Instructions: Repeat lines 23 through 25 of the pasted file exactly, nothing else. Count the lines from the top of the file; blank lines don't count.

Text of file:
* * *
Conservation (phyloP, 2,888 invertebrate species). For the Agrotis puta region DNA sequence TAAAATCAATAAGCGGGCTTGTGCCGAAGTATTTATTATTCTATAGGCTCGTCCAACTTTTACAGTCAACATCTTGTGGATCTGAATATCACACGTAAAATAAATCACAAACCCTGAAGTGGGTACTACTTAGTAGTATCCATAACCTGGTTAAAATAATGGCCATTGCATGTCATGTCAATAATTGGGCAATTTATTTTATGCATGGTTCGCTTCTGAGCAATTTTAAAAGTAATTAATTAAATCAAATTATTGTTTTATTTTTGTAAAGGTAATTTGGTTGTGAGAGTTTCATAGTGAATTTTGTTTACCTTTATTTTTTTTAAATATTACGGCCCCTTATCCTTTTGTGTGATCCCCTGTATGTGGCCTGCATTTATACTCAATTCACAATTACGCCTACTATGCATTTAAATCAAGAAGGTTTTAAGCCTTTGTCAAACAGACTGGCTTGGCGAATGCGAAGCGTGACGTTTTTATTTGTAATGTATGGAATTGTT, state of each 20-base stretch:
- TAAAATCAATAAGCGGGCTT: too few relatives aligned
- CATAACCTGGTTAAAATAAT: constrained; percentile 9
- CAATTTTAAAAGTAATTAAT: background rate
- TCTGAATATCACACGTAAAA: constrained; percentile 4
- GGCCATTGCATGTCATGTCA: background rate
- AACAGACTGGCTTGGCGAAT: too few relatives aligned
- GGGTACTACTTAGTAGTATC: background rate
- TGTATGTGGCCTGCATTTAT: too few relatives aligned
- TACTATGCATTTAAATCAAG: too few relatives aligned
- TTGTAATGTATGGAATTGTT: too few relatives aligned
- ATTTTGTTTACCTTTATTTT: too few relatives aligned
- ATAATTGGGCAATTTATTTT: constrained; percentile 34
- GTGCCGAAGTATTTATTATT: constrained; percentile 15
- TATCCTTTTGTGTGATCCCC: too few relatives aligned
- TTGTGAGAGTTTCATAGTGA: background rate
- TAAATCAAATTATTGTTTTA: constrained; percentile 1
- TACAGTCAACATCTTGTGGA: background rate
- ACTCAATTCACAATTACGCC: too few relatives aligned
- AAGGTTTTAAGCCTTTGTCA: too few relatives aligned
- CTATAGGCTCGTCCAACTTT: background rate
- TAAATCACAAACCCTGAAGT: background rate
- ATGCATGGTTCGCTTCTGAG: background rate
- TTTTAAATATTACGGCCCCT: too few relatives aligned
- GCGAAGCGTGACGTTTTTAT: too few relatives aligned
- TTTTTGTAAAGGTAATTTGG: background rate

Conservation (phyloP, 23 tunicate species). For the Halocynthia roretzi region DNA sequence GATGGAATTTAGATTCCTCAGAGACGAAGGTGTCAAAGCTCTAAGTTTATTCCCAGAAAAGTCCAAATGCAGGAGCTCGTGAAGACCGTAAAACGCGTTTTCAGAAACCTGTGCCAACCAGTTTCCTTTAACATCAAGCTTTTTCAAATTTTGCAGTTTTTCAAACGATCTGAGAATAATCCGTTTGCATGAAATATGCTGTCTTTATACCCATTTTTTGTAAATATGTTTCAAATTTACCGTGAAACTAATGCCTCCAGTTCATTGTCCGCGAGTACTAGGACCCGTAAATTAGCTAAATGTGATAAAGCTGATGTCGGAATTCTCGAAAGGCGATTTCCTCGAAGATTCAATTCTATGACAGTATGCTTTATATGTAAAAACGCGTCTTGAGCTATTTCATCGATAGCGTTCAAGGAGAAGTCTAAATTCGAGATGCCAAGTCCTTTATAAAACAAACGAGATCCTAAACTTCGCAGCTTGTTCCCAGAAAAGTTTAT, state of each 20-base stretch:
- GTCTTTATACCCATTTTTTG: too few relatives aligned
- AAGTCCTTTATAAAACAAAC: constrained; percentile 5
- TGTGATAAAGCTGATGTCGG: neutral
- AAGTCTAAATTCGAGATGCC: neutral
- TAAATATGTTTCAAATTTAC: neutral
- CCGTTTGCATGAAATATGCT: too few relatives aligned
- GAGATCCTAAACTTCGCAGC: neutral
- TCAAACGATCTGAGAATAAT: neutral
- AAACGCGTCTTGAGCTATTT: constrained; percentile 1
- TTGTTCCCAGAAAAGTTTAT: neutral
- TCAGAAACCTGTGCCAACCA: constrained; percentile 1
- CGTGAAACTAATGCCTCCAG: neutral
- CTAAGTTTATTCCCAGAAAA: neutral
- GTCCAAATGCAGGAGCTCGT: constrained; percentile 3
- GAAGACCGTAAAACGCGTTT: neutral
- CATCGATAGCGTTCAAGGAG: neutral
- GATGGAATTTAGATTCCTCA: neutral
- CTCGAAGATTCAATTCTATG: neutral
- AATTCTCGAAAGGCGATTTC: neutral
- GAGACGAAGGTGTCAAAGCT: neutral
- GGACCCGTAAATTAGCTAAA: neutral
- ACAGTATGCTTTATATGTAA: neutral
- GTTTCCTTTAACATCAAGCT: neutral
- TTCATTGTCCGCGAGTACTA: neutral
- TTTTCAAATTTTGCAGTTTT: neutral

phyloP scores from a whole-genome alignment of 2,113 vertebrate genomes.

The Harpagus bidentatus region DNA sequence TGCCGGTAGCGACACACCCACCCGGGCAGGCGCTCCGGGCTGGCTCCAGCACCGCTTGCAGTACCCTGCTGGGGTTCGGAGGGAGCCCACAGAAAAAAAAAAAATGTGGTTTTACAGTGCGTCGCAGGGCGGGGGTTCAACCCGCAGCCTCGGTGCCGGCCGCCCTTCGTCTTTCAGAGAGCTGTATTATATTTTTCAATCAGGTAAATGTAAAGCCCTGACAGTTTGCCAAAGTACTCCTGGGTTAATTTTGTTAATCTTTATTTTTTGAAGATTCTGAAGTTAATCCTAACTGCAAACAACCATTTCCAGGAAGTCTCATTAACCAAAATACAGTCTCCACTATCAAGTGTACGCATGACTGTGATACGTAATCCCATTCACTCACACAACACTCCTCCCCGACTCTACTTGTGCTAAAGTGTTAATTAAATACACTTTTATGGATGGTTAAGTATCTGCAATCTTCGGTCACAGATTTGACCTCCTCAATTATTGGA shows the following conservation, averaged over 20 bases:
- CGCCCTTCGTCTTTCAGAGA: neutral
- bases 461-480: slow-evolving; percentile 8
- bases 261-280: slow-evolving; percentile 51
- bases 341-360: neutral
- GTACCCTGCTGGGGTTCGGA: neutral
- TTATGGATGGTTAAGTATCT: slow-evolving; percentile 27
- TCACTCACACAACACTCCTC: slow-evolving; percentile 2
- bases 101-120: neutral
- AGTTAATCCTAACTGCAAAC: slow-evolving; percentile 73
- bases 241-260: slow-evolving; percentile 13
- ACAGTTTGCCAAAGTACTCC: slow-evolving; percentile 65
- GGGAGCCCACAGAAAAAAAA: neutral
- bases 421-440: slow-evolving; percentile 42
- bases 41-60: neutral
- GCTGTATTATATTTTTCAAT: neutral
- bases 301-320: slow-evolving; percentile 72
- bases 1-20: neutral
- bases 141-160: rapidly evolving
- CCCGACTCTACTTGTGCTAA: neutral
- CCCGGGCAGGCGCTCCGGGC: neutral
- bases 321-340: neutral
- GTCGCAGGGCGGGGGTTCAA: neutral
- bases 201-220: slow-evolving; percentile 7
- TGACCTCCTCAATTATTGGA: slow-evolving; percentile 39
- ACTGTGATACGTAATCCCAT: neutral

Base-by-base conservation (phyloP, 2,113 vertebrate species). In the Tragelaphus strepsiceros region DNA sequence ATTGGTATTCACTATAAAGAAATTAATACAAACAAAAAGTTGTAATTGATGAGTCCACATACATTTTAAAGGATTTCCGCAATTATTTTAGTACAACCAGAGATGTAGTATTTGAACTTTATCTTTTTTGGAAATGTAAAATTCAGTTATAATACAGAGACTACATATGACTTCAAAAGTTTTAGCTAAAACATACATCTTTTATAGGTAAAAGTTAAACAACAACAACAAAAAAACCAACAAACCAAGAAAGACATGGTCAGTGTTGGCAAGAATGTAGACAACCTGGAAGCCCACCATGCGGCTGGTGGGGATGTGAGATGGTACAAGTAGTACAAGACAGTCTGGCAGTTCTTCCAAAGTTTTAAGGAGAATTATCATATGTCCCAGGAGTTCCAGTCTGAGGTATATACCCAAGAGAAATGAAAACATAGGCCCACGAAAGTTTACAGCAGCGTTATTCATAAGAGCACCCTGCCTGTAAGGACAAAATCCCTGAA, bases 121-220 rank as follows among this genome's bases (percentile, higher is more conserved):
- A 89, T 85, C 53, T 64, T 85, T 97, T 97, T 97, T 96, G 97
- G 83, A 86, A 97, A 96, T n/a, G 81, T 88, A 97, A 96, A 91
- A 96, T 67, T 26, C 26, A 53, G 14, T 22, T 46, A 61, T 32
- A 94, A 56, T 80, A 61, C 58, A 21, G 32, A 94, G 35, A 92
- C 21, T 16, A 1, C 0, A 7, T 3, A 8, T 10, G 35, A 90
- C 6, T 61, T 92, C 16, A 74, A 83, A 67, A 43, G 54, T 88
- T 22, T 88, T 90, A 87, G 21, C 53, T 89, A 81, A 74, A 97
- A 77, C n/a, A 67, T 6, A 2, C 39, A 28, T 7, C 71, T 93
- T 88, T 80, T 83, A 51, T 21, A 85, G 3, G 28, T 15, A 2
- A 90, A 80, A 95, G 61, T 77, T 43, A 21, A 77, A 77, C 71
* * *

- ATGCATGGTTCGCTTCTGAG: background rate
- TTTTAAATATTACGGCCCCT: too few relatives aligned
- GCGAAGCGTGACGTTTTTAT: too few relatives aligned